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< prev - next > Construction Earth construction KnO 100073_Additives to clay minerals and synthetic (Printable PDF)
Additives to clay - mineral & synthetic
Practical Action
achieve good results it is important that the cement is well mixed with the soil and that the
product is cured properly.
Ordinary Portland Cement is normally preferred, but Portland-pozzolana cement could also be
used. Some soils require only a 3% addition of cement, but more usually 5 to 8% cement is
added the higher the shrinkage of the soil the higher the proportion of cement.
Hydraulic Lime
This produces similar effects to Portland cement, but of lesser magnitude. Natural hydraulic
lime does not dilute the natural colour of clays.
Hydrated Lime
Principally two effects operate in the reaction between clay and hydraulic lime; a short-term
flocculation effect, making the clay more cohesive and a longer-term effect which is a
combination of the pozzolanic reaction between lime and clay and a reaction between lime
and carbon dioxide in the air. Stabilisation is particularly effective with soils containing
kaolinitic clay. Significant increases in compressive strength are then possible. Quicklime
addition can also be used if the soil is wet as this will help to dry it and break up lumps of
Lime should be added to a soil at least 2, but preferably 8 to 16 hours before use to allow
short-term stabilisation to take place making the soil easier to work and compact. Lime is
suited to soils with a relatively high proportion of clay and is added in proportions of 3 to
10% but usually at the upper end of this range. Local artisanal lime can be used but might
not be as effective as industrial lime. In addition, a small quantity of Portland cement can be
added to give additional stabilisation and reduce hardening time. Lime-pozzolana cement can
also be used and the degree of stabilisation is likely to be similar to using hydraulic lime.
Excellent results have been obtained with high lime contents (one part lime to three or four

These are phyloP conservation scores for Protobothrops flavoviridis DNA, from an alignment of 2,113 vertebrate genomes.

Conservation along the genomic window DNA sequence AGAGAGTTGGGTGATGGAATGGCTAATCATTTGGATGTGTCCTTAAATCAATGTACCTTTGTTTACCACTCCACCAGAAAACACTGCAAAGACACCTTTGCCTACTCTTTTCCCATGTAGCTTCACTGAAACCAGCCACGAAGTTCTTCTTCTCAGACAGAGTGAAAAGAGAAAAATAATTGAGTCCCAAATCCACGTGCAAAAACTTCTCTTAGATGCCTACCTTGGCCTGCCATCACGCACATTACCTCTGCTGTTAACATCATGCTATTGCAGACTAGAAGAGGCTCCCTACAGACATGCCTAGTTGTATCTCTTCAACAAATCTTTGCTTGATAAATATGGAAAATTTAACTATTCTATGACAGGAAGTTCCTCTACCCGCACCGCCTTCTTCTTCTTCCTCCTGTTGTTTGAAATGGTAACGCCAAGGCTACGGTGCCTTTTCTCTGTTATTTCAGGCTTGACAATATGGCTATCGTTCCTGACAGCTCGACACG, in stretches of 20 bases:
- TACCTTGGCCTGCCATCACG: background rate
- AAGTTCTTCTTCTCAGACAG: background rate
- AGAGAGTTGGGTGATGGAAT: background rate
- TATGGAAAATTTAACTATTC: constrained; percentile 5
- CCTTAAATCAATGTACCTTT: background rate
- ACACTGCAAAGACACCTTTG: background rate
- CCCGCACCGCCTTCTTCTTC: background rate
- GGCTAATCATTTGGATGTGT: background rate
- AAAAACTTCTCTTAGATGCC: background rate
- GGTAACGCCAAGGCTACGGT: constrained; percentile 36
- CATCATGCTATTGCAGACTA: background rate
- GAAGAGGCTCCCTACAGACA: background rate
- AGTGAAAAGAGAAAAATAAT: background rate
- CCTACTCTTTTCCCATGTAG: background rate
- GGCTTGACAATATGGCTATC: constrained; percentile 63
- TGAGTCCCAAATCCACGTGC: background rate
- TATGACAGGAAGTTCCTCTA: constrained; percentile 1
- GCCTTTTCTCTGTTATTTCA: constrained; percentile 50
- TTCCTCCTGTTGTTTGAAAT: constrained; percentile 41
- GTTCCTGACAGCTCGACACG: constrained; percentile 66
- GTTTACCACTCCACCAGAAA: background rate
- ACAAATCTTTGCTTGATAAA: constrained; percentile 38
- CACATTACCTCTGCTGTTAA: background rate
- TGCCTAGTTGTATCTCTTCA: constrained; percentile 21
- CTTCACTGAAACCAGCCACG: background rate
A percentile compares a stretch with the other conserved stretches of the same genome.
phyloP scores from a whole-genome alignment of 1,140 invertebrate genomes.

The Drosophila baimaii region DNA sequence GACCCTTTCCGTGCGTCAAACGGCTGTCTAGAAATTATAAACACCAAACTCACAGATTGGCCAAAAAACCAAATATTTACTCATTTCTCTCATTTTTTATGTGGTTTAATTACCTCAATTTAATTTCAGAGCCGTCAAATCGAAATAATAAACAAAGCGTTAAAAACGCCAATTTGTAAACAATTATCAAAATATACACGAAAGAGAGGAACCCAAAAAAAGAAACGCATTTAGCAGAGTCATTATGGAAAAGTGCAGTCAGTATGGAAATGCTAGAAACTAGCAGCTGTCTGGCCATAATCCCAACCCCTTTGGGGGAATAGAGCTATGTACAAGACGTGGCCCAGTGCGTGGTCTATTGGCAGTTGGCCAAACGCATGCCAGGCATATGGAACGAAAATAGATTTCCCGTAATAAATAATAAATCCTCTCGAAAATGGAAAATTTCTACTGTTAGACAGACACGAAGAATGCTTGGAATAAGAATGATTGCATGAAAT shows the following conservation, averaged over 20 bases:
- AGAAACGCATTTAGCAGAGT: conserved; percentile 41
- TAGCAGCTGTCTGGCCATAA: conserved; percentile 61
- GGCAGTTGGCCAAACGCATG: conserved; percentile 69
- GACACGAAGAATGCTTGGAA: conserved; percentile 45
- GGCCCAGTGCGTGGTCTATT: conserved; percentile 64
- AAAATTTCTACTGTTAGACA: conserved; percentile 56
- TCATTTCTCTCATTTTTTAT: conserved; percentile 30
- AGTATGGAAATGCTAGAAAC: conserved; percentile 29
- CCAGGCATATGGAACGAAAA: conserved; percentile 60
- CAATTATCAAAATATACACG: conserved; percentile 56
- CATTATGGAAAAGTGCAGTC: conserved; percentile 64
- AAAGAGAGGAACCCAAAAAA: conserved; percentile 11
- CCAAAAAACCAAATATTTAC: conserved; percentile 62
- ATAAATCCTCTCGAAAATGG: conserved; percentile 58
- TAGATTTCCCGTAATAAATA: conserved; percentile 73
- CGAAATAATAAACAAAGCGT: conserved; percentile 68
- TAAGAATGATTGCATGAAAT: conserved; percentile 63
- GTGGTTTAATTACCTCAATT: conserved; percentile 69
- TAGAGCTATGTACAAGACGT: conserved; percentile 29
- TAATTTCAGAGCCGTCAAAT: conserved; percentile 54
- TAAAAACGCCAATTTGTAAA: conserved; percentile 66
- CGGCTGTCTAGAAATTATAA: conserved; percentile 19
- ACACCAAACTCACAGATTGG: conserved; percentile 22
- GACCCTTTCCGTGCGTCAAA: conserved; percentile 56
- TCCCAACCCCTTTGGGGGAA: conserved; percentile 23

parts soil) for thin (approximately 5mm) finishing coats applied on mud plasters and floated
This is not a common additive to soils. It is not moisture resistant, therefore not suited to
exposed wet conditions. Usually it is added in proportions of between 10 and 20% to sandy
soils. Because it sets quickly it is best used by mixing small batches of soil and binder.
Soap is used to waterproof soil because it reduces its sensitivity to water by about 25%. It
can either be mixed with the soil or applied as a surface finish. It is generally applied in very
small quantities (0.1 or 0.2%) and because it is washed out by water, it needs periodic re-
application if used as a surface finish.
Bitumen is added in the form of an emulsion that is in suspension in water or another liquid
medium. On drying the bitumen forms a thin film which coats the soil particles. The main
effect of adding bitumen is to improve cohesion and water resistance. However, if it is added
in excess the compressive strength can be reduced.
Normally the quantity of bitumen to be added (excluding the solvent or water) is 2 to 3% for a
cutback (solvent-based), or in the following proportions for an emulsion:
- 4 to 6% for a soil with a high sand content;
- 7 to 12% for low sand content soils;
- 13 to 20% for clayey soils.
The bitumen needs to be mixed with a small quantity of soil before mixing it with the
remainder; the mixing needs not to be excessive to avoid breaking down the emulsion and
making stabilization less effective.